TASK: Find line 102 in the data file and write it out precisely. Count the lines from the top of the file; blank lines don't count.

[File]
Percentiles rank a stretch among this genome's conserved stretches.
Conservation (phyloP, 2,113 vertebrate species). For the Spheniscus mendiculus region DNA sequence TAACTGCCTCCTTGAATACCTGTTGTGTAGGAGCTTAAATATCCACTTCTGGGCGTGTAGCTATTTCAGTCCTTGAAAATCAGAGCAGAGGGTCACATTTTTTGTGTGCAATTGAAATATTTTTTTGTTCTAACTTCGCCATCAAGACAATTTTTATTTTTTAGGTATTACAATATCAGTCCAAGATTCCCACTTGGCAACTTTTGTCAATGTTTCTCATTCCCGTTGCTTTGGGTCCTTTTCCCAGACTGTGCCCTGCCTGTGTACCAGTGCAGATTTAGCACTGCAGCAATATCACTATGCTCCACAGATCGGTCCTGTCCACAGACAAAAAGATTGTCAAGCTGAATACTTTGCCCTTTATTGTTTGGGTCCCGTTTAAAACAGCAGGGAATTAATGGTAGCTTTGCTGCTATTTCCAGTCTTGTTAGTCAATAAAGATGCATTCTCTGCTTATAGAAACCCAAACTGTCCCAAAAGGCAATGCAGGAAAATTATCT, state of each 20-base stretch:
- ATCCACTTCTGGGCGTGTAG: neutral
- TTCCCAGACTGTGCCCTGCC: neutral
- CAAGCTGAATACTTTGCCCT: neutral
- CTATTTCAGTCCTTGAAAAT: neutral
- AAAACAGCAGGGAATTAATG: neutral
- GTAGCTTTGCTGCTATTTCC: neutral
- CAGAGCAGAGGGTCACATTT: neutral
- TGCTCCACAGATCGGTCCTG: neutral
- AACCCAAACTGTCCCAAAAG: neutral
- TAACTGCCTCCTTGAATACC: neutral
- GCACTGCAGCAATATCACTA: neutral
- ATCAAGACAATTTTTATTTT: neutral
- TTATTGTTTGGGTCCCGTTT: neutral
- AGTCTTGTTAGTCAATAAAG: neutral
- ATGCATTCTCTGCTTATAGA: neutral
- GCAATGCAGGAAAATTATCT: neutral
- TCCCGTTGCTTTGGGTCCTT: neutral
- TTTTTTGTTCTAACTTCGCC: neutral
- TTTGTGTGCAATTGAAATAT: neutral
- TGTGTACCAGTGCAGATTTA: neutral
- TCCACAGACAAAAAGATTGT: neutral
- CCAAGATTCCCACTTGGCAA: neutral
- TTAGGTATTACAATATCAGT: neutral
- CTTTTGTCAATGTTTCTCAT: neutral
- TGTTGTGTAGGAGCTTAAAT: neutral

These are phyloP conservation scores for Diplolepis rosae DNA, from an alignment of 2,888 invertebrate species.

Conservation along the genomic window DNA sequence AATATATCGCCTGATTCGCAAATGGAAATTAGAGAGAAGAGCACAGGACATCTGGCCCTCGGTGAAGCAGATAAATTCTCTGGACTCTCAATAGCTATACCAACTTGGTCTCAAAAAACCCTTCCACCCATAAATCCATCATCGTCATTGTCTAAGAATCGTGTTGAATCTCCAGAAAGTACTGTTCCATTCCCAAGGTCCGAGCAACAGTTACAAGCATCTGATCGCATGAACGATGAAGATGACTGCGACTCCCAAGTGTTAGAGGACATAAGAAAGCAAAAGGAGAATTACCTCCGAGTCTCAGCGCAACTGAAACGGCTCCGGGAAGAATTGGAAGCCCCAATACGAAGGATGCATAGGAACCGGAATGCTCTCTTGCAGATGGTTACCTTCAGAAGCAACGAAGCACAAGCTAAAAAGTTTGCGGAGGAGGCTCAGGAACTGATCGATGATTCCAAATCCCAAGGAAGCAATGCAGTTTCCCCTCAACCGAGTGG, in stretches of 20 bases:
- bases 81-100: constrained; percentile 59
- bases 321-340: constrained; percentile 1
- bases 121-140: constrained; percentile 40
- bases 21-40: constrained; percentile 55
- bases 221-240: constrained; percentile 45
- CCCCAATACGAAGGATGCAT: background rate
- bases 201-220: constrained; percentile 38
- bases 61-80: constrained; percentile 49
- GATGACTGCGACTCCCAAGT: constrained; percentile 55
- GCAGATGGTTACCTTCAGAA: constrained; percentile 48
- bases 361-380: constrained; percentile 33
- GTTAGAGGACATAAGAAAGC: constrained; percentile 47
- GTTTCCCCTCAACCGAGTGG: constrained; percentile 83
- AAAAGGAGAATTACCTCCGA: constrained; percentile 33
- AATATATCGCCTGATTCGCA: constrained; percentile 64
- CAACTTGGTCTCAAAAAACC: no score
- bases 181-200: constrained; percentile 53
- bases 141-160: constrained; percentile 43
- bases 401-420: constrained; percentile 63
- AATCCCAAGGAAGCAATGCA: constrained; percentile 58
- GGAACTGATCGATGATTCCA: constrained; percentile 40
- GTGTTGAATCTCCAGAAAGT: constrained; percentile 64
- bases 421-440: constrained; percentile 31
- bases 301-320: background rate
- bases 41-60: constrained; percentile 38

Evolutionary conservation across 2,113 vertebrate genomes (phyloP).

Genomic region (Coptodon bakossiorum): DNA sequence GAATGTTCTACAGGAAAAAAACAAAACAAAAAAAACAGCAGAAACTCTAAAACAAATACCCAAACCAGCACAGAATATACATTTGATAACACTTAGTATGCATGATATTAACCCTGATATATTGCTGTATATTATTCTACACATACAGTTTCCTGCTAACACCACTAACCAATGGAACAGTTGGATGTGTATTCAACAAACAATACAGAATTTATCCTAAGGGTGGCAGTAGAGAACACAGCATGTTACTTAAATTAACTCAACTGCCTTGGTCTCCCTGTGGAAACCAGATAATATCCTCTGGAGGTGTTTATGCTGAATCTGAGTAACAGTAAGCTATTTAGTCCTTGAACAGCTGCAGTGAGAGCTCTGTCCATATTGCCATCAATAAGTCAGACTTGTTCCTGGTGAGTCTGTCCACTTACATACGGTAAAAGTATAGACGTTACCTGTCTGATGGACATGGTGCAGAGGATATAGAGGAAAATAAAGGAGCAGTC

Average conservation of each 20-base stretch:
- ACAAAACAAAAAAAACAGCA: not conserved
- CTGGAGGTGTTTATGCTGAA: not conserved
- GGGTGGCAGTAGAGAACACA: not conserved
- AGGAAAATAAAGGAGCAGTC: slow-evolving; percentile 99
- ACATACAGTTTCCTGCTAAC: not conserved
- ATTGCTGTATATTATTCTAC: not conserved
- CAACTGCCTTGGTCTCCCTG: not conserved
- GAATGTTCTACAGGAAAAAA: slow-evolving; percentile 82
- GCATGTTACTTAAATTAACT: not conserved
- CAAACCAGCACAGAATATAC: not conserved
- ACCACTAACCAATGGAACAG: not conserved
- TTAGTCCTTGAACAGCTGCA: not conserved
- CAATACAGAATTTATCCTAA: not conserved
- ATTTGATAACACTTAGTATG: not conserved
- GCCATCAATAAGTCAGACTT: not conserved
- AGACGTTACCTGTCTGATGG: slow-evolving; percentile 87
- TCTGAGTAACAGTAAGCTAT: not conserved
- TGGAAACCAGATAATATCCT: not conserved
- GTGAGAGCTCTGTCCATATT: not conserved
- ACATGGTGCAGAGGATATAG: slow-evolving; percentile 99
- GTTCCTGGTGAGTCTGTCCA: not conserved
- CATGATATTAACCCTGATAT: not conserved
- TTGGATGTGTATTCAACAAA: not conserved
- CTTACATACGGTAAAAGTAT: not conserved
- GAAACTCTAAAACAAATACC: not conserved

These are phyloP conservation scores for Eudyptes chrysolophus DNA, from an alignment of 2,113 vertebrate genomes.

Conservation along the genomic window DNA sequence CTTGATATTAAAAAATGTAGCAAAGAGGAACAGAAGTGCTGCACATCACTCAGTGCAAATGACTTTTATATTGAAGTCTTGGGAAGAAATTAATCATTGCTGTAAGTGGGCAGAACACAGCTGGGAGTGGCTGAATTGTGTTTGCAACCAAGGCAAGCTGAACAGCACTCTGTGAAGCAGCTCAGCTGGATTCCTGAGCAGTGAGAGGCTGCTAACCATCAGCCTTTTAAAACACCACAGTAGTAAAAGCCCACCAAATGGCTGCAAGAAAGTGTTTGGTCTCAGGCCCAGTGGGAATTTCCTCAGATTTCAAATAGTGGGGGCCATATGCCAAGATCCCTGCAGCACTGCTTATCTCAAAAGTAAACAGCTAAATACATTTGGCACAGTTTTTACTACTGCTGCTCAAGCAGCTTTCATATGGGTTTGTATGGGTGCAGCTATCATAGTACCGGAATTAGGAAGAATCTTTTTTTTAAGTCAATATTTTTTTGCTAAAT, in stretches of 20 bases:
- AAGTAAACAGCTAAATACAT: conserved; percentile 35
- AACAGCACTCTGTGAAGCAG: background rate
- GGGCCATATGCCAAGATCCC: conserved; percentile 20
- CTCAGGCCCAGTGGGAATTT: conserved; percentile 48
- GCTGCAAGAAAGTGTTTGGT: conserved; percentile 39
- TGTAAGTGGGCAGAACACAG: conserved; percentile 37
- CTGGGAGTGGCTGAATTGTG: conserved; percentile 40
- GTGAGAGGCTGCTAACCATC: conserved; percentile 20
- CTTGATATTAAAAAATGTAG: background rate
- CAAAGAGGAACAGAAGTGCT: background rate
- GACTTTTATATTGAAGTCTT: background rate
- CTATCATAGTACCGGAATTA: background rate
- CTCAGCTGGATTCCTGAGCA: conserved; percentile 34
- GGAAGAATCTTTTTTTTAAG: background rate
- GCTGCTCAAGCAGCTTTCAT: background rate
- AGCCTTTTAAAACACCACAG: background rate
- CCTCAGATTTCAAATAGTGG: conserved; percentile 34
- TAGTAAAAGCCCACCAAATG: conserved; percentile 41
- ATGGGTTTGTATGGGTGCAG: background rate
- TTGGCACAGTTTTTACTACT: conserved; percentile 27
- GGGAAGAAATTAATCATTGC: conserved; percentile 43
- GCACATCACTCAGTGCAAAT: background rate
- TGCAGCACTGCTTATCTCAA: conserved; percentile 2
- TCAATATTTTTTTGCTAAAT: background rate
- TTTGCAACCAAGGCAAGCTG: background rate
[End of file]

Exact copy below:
- TAGTAAAAGCCCACCAAATG: conserved; percentile 41